This sweet white and pink tulip is an elegant mid-border charmer. The white and pink petals open to reveal a nearly pure white interior.
This silver-leafed groundcover does best in well-drained soil, but tolerates adverse conditions. Its purple flowers are attractive to honeybees and bumblebees.
Lantana is a colorful, shrubby annual with masses of flowers in shades of orange, yellow, and pink. Its leaves give off a distinctive smell and it produces bluish-black seeds. Lantana is commonly used as a bedding plant because of its long bloom season.
A favorite in the Mount Vernon gardens, this annual reseeds readily. Its pink, blue, and white flowers add height to the spring border.
This feathery flower blooms in shades of blue, white, and pink, and reseeds easily, but does not transplant well. It is noted for its interesting seedpods.
Love-lies-bleeding is an elegant cottage garden plant with cascading crimson flowers that are excellent for the summer border and as a cut flower.
Bright orange flowers offer a sharp contrast to the pinks and purples that proliferate in the early summer border. Maltese cross reseeds fairly easily, but can be choked out by more aggressive perennials.
Maximus is a standard among daffodils for its height and large yellow blooms. It does well in the middle of the border where it can be easily seen.
Mock oranges are common in older gardens, although they are regaining popularity with the introduction of dwarf and double-flowering cultivars. Richly fragrant, they offer a profusion of star-shaped flowers with yellow centers.
This late blooming perennial adds height and colorful spires to the end of summer shade garden. It prefers afternoon shade in the southern garden, but will tolerate sun further north.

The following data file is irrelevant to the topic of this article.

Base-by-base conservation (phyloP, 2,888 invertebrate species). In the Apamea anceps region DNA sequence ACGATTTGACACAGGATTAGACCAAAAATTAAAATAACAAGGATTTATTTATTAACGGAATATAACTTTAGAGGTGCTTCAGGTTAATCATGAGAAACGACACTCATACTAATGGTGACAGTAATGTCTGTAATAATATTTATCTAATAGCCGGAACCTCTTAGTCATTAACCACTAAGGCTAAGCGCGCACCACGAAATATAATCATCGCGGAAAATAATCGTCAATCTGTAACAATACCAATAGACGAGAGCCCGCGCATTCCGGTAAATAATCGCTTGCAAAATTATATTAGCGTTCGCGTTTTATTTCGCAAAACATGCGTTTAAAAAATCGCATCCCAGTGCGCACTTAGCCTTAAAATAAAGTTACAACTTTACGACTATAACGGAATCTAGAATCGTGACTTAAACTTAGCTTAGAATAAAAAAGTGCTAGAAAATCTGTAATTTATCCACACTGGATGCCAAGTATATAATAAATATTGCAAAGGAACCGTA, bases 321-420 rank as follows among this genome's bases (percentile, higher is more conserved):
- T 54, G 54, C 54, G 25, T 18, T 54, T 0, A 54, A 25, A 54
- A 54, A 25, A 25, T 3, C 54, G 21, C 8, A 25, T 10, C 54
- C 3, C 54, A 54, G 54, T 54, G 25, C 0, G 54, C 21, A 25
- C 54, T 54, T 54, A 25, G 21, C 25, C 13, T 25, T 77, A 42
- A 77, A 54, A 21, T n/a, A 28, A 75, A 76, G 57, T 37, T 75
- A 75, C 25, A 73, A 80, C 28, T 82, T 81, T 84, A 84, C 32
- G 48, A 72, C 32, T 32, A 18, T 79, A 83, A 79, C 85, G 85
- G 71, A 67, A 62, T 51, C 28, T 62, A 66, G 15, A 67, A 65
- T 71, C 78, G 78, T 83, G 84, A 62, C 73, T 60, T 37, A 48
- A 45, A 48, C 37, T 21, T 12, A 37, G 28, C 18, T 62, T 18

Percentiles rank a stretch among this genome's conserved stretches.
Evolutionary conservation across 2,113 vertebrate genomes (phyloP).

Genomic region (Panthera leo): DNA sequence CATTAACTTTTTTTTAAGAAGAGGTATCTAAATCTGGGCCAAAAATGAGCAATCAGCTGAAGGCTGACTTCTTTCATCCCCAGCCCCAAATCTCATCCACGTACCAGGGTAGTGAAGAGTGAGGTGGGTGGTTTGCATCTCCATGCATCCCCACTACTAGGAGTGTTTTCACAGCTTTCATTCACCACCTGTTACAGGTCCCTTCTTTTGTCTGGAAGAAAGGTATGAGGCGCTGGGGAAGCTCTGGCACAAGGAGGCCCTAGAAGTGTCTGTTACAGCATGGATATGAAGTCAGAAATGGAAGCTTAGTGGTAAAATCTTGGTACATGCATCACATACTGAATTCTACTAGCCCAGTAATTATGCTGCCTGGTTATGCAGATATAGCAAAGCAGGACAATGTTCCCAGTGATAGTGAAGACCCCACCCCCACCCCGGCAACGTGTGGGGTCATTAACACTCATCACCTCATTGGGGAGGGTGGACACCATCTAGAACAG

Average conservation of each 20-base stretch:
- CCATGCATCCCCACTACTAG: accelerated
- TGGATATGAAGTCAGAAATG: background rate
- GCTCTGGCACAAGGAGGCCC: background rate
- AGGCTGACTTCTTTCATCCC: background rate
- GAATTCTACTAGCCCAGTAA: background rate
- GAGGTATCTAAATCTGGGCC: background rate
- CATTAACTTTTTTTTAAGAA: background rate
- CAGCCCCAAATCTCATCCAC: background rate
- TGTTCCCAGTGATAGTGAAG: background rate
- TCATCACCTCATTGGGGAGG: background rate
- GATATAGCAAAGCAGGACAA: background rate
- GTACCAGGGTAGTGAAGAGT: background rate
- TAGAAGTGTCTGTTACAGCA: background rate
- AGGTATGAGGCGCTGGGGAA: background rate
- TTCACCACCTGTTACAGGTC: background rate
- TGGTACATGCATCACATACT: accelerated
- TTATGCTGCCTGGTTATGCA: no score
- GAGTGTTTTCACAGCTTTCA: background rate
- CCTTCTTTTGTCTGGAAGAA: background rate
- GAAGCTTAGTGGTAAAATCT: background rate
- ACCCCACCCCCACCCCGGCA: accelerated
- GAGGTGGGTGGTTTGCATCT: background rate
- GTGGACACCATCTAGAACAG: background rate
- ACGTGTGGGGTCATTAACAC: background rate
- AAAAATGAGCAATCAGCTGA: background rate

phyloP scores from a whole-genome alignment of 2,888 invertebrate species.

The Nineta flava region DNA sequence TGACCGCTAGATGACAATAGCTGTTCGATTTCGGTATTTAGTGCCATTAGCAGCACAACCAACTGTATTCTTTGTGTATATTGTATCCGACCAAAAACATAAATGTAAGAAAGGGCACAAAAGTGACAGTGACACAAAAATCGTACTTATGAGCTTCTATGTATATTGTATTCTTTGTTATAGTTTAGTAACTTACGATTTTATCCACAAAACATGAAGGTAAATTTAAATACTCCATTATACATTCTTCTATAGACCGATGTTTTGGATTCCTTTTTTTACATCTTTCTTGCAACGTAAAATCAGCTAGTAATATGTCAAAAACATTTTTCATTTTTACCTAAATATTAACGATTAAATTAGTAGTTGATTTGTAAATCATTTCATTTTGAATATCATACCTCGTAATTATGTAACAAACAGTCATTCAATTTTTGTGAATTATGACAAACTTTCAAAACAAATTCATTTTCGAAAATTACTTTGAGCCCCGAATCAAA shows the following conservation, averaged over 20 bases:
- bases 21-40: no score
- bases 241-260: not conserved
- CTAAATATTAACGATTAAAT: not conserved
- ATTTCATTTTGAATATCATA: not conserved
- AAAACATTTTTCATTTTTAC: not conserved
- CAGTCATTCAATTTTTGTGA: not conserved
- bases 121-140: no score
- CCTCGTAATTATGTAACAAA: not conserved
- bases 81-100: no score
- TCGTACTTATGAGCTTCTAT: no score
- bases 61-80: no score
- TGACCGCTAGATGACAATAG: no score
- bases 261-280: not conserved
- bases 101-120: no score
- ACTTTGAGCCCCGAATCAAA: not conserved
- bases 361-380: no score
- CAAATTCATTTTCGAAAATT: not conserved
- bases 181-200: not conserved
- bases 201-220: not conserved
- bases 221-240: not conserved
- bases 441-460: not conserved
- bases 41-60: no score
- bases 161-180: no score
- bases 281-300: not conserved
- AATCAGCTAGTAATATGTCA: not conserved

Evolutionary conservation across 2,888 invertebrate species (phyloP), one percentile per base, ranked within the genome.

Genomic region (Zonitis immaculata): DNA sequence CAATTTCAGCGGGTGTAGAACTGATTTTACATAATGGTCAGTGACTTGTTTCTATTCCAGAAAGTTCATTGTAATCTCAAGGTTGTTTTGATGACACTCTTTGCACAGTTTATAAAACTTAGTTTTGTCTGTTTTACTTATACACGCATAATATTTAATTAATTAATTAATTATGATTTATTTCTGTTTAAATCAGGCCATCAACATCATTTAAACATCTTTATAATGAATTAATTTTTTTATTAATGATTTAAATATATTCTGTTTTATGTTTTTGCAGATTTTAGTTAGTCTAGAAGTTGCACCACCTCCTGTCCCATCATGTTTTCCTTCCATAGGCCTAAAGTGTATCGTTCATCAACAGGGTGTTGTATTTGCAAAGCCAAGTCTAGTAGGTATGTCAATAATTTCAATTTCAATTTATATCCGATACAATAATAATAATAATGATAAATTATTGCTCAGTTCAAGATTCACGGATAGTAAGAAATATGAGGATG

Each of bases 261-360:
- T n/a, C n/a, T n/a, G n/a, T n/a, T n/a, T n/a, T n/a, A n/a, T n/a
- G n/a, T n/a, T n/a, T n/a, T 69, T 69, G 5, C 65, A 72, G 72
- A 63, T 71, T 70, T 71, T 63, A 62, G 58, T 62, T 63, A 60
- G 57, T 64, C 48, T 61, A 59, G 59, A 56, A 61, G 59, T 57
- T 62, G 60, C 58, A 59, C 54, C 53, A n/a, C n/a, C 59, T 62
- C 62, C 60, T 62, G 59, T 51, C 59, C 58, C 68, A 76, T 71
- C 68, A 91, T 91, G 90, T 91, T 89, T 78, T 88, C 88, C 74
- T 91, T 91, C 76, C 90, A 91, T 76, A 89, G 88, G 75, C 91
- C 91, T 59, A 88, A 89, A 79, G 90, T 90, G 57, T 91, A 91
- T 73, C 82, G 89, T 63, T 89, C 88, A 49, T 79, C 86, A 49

A sprawling annual herb, nasturtiums have long been a charming kitchen garden plant. Their flowers, leaves, and seeds are all edible, and add a peppery bite to salads.
The pink and purple flowers of asters add color and height to the late summer garden. Due to their spreading habit they will naturalize when planted in the garden. A mid-spring trim will delay bloom time and help keep them restrained.
This towering perennial is crowned with clusters of brilliant purple flowers. The size can be kept in check by a mid-spring pruning.
A fluffier flower sets this columbine apart from the simpler native type. It has cheerful magenta and white flowers on tall stems and reseeds readily.
This tall Virginia native has spires of bright pink flowers and can be seen growing along waterways and woodland trails. It makes an excellent addition the back of the border, but be prepared for some spreading. It does not earn its name by staying in one place, but due to the ability to manipulate…
Odorus Flore Pleno is a medium to small daffodil with double yellow flowers. It is strongly fragrant.
Cheerful red flowers make this late spring to early summer perennial a showstopper. It can be difficult to get started, but once established,poppies are a reliable old-fashioned favorite.